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‘Princesses L.I.’ is familiar Bravo shtick
Bellmore-Merrick residents react to stereotyping, squabbling and self-absorption
Bravo TV
Erica Gimbel, left, and Amanda Bertoncini, two of the stars of "Princesses Long Island."

Somewhere between the flashes of wealth, prideful professions of parental dependency, Jewish cultural caricatures and frequent debauchery, acrimony and hysteria, a picture of young Jewish women on Long Island emerges on “Princesses Long Island,” the Bravo TV show that debuted on June 2, and it isn’t flattering. In their late 20s and early 30s, the stars, Bellmore-Merrick residents say, are immature and spoiled, and that is not how they see the overwhelming majority of Jewish women.

“Princesses Long Island” has produced an outpouring of ire and criticism on Long Island and beyond. The Herald solicited the opinions of a wide range of local people and did not receive any that reflected positively on “Princesses.”

That is not to say that the show does not have its fans. It debuted to 1.24 million TV viewers, and has garnered 730,000 to 920,000 viewers per episode since then. “Princesses” is also a hot topic in traditional and social media, especially since the show cost two schoolteachers — including Merrick Avenue Middle School health teacher Stefan Serie — their jobs for appearing on it, and an episode included a scene in which a cast member, Amanda Bertoncini, participated in a photo shoot that used a statue memorializing a firefighter killed on 9/11 as a prop to promote her beverage-holder product.

U.S. Rep. Steve Israel, a Democrat from Huntington, wrote in a June 19 Huffington Post op-ed piece that the show’s characters “fuel anti-Semitic stereotypes.”

“I will not silently tolerate a show that paints Jewish women on Long Island with all-too-familiar and painful stereotypes — money-hungry, superficial, Jewish-American princesses,” Israel wrote.

The Anti-Defamation League, a U.S.-based international organization that identifies itself as a “civil rights/human relations agency” that “fights anti-Semitism and all forms of bigotry,” did not go as far as Israel in its criticism of “Princesses,” but took issue with the show’s title.


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Unfortunately, these shows exist because they pick the worst of a particular nation/race for everyone to laugh about. I am a Russian Jew and when the Russian dolls came out, everyone was mortified of their portrayal of the worst part of the Russian Jewish immigration, yet, I don't deny that such people do exist in certain enclaves of Brooklyn, namely Brighton Beach. It's all about ratings, do you honestly expect a show about normal hard-working girls who actually want to accomplish something great be a hit with audiences? It would just be too plain boring because guess what, this is actualyl the reality of our lives, and it's all around us, so why would you want to see on TV what you see in your real life everyday? It's a lot more fun to watch what happens in the real lives of those whom you will never ever get close to in your real life.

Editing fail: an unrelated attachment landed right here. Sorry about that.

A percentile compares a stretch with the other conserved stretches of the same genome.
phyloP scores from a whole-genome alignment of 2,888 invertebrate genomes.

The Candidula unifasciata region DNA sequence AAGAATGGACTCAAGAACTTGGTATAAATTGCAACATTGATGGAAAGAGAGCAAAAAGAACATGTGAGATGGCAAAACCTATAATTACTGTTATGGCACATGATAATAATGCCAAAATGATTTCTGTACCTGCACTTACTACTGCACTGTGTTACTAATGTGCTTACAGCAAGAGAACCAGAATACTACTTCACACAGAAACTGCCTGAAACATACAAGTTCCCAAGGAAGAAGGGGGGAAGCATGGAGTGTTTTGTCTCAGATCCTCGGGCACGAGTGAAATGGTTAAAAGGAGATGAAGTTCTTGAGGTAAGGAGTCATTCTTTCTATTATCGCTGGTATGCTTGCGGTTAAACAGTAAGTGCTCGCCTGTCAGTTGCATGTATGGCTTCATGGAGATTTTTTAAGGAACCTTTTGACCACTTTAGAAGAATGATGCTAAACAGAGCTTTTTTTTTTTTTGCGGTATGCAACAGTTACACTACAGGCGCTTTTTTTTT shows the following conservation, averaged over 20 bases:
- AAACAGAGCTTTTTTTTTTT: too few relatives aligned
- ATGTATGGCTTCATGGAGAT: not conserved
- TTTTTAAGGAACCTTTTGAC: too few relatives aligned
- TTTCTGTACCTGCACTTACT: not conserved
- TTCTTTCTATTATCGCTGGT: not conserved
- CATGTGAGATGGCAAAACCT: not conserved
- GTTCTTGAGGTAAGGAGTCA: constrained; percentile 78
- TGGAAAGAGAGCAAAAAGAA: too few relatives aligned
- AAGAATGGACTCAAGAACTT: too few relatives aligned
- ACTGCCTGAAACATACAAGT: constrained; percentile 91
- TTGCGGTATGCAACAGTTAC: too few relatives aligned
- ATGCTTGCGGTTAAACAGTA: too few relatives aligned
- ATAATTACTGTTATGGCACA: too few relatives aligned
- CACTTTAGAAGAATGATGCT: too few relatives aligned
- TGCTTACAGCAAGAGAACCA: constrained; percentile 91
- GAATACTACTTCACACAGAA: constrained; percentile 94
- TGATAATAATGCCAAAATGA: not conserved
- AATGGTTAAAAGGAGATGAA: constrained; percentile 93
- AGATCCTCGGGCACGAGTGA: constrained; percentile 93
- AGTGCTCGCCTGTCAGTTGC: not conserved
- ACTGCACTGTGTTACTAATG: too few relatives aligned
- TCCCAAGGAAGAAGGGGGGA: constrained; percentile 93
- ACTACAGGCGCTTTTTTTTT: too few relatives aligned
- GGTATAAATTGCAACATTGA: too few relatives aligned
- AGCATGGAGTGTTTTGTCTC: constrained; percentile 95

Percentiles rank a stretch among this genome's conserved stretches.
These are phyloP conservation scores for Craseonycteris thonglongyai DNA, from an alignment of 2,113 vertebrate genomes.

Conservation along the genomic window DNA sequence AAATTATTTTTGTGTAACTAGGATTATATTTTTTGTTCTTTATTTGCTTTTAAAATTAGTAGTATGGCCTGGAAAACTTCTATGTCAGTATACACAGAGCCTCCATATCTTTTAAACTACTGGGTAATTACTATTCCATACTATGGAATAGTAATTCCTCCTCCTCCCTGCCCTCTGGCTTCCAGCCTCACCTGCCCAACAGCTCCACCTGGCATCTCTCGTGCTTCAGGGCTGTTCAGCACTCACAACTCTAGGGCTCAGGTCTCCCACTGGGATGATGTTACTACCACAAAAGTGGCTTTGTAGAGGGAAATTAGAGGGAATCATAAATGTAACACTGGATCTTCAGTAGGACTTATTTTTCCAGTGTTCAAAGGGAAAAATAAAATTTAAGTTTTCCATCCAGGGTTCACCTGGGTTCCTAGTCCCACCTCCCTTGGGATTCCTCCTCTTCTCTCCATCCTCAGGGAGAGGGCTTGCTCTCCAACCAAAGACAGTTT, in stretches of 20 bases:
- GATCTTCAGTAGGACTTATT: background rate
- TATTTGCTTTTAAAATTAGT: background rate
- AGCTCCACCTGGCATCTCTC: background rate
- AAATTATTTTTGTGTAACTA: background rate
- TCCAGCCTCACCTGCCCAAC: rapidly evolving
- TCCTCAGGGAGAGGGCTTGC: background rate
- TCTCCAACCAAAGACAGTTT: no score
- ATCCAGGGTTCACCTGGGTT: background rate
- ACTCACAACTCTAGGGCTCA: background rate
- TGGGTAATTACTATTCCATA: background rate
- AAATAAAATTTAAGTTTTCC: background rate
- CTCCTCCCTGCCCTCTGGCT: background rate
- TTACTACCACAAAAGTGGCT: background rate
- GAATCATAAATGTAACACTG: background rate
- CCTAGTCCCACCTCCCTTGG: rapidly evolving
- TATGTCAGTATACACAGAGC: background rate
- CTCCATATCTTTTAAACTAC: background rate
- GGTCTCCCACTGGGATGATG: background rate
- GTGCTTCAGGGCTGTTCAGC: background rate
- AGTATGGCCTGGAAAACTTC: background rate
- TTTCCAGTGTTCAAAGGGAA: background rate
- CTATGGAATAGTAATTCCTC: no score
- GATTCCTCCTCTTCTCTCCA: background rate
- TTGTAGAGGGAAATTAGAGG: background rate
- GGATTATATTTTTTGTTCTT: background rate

Thursday, August 8, 2013 | Report this

I must completely agree with babysladkaya's comments. These so-called reality shows are all about ratings, not a truthful portrayal of real day-to-day events in the lives of real people (in this case - young Long Islanders). They exaggerate the negative stereotypes of a certain ethnic group, in order to maintain a high level of shock value, and keep the viewers watching and waiting for more content to laugh and "gasp!" at. They are, in some way, similar to watching videos of horrendous car accidents: terrible things are happening, yet one is unable to take his/her eyes off the screen. Personally, I feel that this show genre (Princesses LI, Russian Dolls, Jersey Shore, etc.) are not much more than "airtime pollution", as they promote negative stereotypes and have zero educational entertainment value.

Thursday, August 8, 2013 | Report this

Hey, they wouldn't make a show if there weren't a good amount of these princesses on long island and elsewhere. Go to the mall, they are everywhere so let's not pretend they don't exist in numbers. Obviously anyone with half a brain realizes that because I am Italian, I am not a "Soprano".

Friday, August 16, 2013 | Report this
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